The most striking feature of the extremely rare Dutch Hookbill duck is, of course, its curved “Roman-nosed” bill. No other duck breed has a bill like this.
They’re a light breed, weighing only 3.5-5 pounds. They’re primarily used for eggs or exhibition. They lay 100-200 white, blue, or green eggs per year. They fly well. They’re also usually fairly good mothers and broodies. They’re easy to keep, docile, friendly, and get along well with other ducks.
Featured image (top) used with permission from avicoliornamentali.it.
They’re supreme foragers, and many are able to find all the food that they need, because that was what they were expected to do when they were first developed. Many consider them to be the best foragers of all duck breeds. Thus, aside from their unique appearance, their self-sufficiency is one of their most prominent traits.
There are several color varieties of the Dutch Hookbill. Most birds are white, dusky Mallard, or white-bibbed dusky Mallard. Aleutian, snowy, golden, and gray also exist, but are extremely rare, and it has been speculated that there used to be many more colors that are now completely extinct.
Dutch Hookbills are Europe’s oldest duck breed, having been mentioned in writings in Holland as early as 1676. Interestingly, Charles Darwin was said to have a flock of Dutch Hookbills on his pond. They were popular as egg-layers in Holland for a long time, and were raised in canals, where they foraged for themselves. One theory as to their origination (there are various theories; some state that the Dutch Hookbill originated in India from Indian Runners) is that they were bred with curved bills so that hunters could differentiate between the domestic ducks and wild ones.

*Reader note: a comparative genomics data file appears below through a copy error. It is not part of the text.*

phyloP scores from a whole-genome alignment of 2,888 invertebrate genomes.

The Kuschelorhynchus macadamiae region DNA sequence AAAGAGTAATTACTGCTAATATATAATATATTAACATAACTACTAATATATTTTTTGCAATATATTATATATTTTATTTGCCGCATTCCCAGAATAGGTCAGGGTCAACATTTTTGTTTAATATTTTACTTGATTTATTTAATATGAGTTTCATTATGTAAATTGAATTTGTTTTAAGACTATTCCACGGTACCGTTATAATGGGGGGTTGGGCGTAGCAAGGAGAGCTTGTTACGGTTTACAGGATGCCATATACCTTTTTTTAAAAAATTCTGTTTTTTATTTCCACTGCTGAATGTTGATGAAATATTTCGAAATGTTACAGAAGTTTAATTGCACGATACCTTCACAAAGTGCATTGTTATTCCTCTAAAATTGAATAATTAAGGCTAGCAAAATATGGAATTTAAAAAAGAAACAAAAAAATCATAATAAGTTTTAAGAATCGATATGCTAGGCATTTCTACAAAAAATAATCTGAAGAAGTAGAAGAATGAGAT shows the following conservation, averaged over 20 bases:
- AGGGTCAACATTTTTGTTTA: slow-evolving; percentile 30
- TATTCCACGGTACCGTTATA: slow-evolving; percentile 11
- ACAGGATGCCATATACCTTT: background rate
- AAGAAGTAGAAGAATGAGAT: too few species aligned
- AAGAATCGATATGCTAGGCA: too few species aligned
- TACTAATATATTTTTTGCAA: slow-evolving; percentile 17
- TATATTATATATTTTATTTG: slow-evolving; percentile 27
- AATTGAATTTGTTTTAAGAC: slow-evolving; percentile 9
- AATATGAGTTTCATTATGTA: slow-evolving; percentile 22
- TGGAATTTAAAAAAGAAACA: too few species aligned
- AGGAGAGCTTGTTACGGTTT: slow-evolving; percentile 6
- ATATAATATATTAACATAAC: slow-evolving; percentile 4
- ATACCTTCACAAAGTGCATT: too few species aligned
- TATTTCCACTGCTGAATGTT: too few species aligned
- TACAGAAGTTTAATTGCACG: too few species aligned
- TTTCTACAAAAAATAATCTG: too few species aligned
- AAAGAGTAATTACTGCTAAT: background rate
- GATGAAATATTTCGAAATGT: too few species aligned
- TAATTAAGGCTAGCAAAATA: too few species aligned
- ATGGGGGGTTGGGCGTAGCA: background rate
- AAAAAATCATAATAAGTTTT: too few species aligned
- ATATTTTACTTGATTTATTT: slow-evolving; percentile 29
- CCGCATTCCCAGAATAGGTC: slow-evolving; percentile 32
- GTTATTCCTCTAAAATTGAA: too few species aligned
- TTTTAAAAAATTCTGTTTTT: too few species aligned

However, their popularity declined, and by 1980, they were all but extinct, due to lack of demand for duck eggs and the pollution of the waterways and canals where they lived. At this point, a conservation breeding program was started with the last 15 birds that were found. Dave Holderread imported them to the United States in 2000. Since then, their numbers have grown, but not nearly enough. Today, they’re still extremely rare and are listed as “Critical” by the American Livestock Breeds Conservancy. They were standardized by the British Waterfowl Standards in 1997, but aren’t yet in the American Standard of Perfection. Worldwide, there are estimated to be about 400 birds.
PHOTO AND VIDEO GALLERY
Here’s an interesting video about a man trying to start a small flock of breeding-quality Dutch Hookbills.
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